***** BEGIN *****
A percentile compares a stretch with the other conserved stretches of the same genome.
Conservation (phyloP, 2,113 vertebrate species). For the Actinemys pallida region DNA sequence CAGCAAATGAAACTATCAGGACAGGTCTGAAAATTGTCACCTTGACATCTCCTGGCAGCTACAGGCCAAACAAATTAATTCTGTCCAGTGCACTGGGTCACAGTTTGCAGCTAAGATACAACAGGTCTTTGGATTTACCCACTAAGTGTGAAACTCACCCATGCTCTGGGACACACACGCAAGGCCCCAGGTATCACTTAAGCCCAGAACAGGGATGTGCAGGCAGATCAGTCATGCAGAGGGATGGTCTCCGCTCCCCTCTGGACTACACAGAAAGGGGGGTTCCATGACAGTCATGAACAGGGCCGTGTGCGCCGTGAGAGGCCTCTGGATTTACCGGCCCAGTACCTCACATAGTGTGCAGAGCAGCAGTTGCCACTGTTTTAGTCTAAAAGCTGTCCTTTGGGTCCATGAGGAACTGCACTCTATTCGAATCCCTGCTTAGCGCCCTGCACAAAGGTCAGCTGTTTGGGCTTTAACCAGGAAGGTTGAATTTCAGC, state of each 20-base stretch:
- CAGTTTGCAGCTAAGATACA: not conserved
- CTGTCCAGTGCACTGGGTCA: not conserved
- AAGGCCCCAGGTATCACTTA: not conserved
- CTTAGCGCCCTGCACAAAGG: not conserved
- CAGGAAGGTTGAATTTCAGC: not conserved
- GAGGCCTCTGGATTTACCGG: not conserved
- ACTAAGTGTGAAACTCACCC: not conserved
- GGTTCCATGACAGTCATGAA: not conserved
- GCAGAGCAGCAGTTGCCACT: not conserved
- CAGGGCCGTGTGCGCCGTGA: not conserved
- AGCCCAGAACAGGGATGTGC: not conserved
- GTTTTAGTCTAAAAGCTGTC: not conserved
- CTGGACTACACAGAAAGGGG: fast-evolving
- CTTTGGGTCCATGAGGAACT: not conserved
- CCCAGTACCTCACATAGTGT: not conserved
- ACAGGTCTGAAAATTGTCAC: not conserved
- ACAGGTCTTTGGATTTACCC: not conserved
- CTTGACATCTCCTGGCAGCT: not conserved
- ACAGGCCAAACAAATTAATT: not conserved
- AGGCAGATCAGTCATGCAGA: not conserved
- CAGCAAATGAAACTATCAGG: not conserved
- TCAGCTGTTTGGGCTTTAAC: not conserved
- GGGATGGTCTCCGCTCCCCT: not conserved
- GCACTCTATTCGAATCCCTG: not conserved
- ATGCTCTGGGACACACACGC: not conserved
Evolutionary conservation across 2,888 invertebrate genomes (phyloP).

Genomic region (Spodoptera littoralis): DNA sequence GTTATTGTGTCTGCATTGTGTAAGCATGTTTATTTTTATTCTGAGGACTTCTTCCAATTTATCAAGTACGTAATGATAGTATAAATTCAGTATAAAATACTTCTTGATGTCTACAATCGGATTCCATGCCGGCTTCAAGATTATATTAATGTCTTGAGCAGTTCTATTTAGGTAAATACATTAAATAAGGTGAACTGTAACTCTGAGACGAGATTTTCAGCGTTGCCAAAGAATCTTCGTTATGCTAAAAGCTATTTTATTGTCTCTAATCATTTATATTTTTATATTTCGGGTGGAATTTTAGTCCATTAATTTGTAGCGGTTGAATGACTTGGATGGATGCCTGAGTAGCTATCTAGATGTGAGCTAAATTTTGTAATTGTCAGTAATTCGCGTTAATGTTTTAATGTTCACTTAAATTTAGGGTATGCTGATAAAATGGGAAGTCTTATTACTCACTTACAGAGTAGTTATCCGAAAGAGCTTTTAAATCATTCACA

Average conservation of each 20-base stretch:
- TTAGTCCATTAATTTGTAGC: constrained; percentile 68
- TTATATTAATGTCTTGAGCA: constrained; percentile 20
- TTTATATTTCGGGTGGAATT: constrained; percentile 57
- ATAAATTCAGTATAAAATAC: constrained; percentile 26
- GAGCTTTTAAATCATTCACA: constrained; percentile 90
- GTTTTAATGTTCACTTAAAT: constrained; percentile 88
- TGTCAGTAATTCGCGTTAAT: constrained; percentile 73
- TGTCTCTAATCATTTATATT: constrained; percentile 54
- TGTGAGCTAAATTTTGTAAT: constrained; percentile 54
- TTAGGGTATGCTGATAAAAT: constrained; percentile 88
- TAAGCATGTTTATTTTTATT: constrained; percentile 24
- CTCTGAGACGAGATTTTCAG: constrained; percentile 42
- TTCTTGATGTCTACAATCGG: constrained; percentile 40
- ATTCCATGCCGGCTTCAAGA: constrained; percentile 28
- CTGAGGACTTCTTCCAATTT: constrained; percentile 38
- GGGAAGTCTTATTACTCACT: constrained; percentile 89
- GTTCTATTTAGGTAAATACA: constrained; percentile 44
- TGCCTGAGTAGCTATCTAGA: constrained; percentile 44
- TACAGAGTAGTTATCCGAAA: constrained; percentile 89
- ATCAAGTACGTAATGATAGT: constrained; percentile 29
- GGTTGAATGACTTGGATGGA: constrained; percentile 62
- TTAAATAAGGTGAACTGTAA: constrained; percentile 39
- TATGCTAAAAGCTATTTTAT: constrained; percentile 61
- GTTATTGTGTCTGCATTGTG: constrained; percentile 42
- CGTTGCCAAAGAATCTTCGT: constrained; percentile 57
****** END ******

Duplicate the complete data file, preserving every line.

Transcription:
A percentile compares a stretch with the other conserved stretches of the same genome.
Conservation (phyloP, 2,113 vertebrate species). For the Actinemys pallida region DNA sequence CAGCAAATGAAACTATCAGGACAGGTCTGAAAATTGTCACCTTGACATCTCCTGGCAGCTACAGGCCAAACAAATTAATTCTGTCCAGTGCACTGGGTCACAGTTTGCAGCTAAGATACAACAGGTCTTTGGATTTACCCACTAAGTGTGAAACTCACCCATGCTCTGGGACACACACGCAAGGCCCCAGGTATCACTTAAGCCCAGAACAGGGATGTGCAGGCAGATCAGTCATGCAGAGGGATGGTCTCCGCTCCCCTCTGGACTACACAGAAAGGGGGGTTCCATGACAGTCATGAACAGGGCCGTGTGCGCCGTGAGAGGCCTCTGGATTTACCGGCCCAGTACCTCACATAGTGTGCAGAGCAGCAGTTGCCACTGTTTTAGTCTAAAAGCTGTCCTTTGGGTCCATGAGGAACTGCACTCTATTCGAATCCCTGCTTAGCGCCCTGCACAAAGGTCAGCTGTTTGGGCTTTAACCAGGAAGGTTGAATTTCAGC, state of each 20-base stretch:
- CAGTTTGCAGCTAAGATACA: not conserved
- CTGTCCAGTGCACTGGGTCA: not conserved
- AAGGCCCCAGGTATCACTTA: not conserved
- CTTAGCGCCCTGCACAAAGG: not conserved
- CAGGAAGGTTGAATTTCAGC: not conserved
- GAGGCCTCTGGATTTACCGG: not conserved
- ACTAAGTGTGAAACTCACCC: not conserved
- GGTTCCATGACAGTCATGAA: not conserved
- GCAGAGCAGCAGTTGCCACT: not conserved
- CAGGGCCGTGTGCGCCGTGA: not conserved
- AGCCCAGAACAGGGATGTGC: not conserved
- GTTTTAGTCTAAAAGCTGTC: not conserved
- CTGGACTACACAGAAAGGGG: fast-evolving
- CTTTGGGTCCATGAGGAACT: not conserved
- CCCAGTACCTCACATAGTGT: not conserved
- ACAGGTCTGAAAATTGTCAC: not conserved
- ACAGGTCTTTGGATTTACCC: not conserved
- CTTGACATCTCCTGGCAGCT: not conserved
- ACAGGCCAAACAAATTAATT: not conserved
- AGGCAGATCAGTCATGCAGA: not conserved
- CAGCAAATGAAACTATCAGG: not conserved
- TCAGCTGTTTGGGCTTTAAC: not conserved
- GGGATGGTCTCCGCTCCCCT: not conserved
- GCACTCTATTCGAATCCCTG: not conserved
- ATGCTCTGGGACACACACGC: not conserved
Evolutionary conservation across 2,888 invertebrate genomes (phyloP).

Genomic region (Spodoptera littoralis): DNA sequence GTTATTGTGTCTGCATTGTGTAAGCATGTTTATTTTTATTCTGAGGACTTCTTCCAATTTATCAAGTACGTAATGATAGTATAAATTCAGTATAAAATACTTCTTGATGTCTACAATCGGATTCCATGCCGGCTTCAAGATTATATTAATGTCTTGAGCAGTTCTATTTAGGTAAATACATTAAATAAGGTGAACTGTAACTCTGAGACGAGATTTTCAGCGTTGCCAAAGAATCTTCGTTATGCTAAAAGCTATTTTATTGTCTCTAATCATTTATATTTTTATATTTCGGGTGGAATTTTAGTCCATTAATTTGTAGCGGTTGAATGACTTGGATGGATGCCTGAGTAGCTATCTAGATGTGAGCTAAATTTTGTAATTGTCAGTAATTCGCGTTAATGTTTTAATGTTCACTTAAATTTAGGGTATGCTGATAAAATGGGAAGTCTTATTACTCACTTACAGAGTAGTTATCCGAAAGAGCTTTTAAATCATTCACA

Average conservation of each 20-base stretch:
- TTAGTCCATTAATTTGTAGC: constrained; percentile 68
- TTATATTAATGTCTTGAGCA: constrained; percentile 20
- TTTATATTTCGGGTGGAATT: constrained; percentile 57
- ATAAATTCAGTATAAAATAC: constrained; percentile 26
- GAGCTTTTAAATCATTCACA: constrained; percentile 90
- GTTTTAATGTTCACTTAAAT: constrained; percentile 88
- TGTCAGTAATTCGCGTTAAT: constrained; percentile 73
- TGTCTCTAATCATTTATATT: constrained; percentile 54
- TGTGAGCTAAATTTTGTAAT: constrained; percentile 54
- TTAGGGTATGCTGATAAAAT: constrained; percentile 88
- TAAGCATGTTTATTTTTATT: constrained; percentile 24
- CTCTGAGACGAGATTTTCAG: constrained; percentile 42
- TTCTTGATGTCTACAATCGG: constrained; percentile 40
- ATTCCATGCCGGCTTCAAGA: constrained; percentile 28
- CTGAGGACTTCTTCCAATTT: constrained; percentile 38
- GGGAAGTCTTATTACTCACT: constrained; percentile 89
- GTTCTATTTAGGTAAATACA: constrained; percentile 44
- TGCCTGAGTAGCTATCTAGA: constrained; percentile 44
- TACAGAGTAGTTATCCGAAA: constrained; percentile 89
- ATCAAGTACGTAATGATAGT: constrained; percentile 29
- GGTTGAATGACTTGGATGGA: constrained; percentile 62
- TTAAATAAGGTGAACTGTAA: constrained; percentile 39
- TATGCTAAAAGCTATTTTAT: constrained; percentile 61
- GTTATTGTGTCTGCATTGTG: constrained; percentile 42
- CGTTGCCAAAGAATCTTCGT: constrained; percentile 57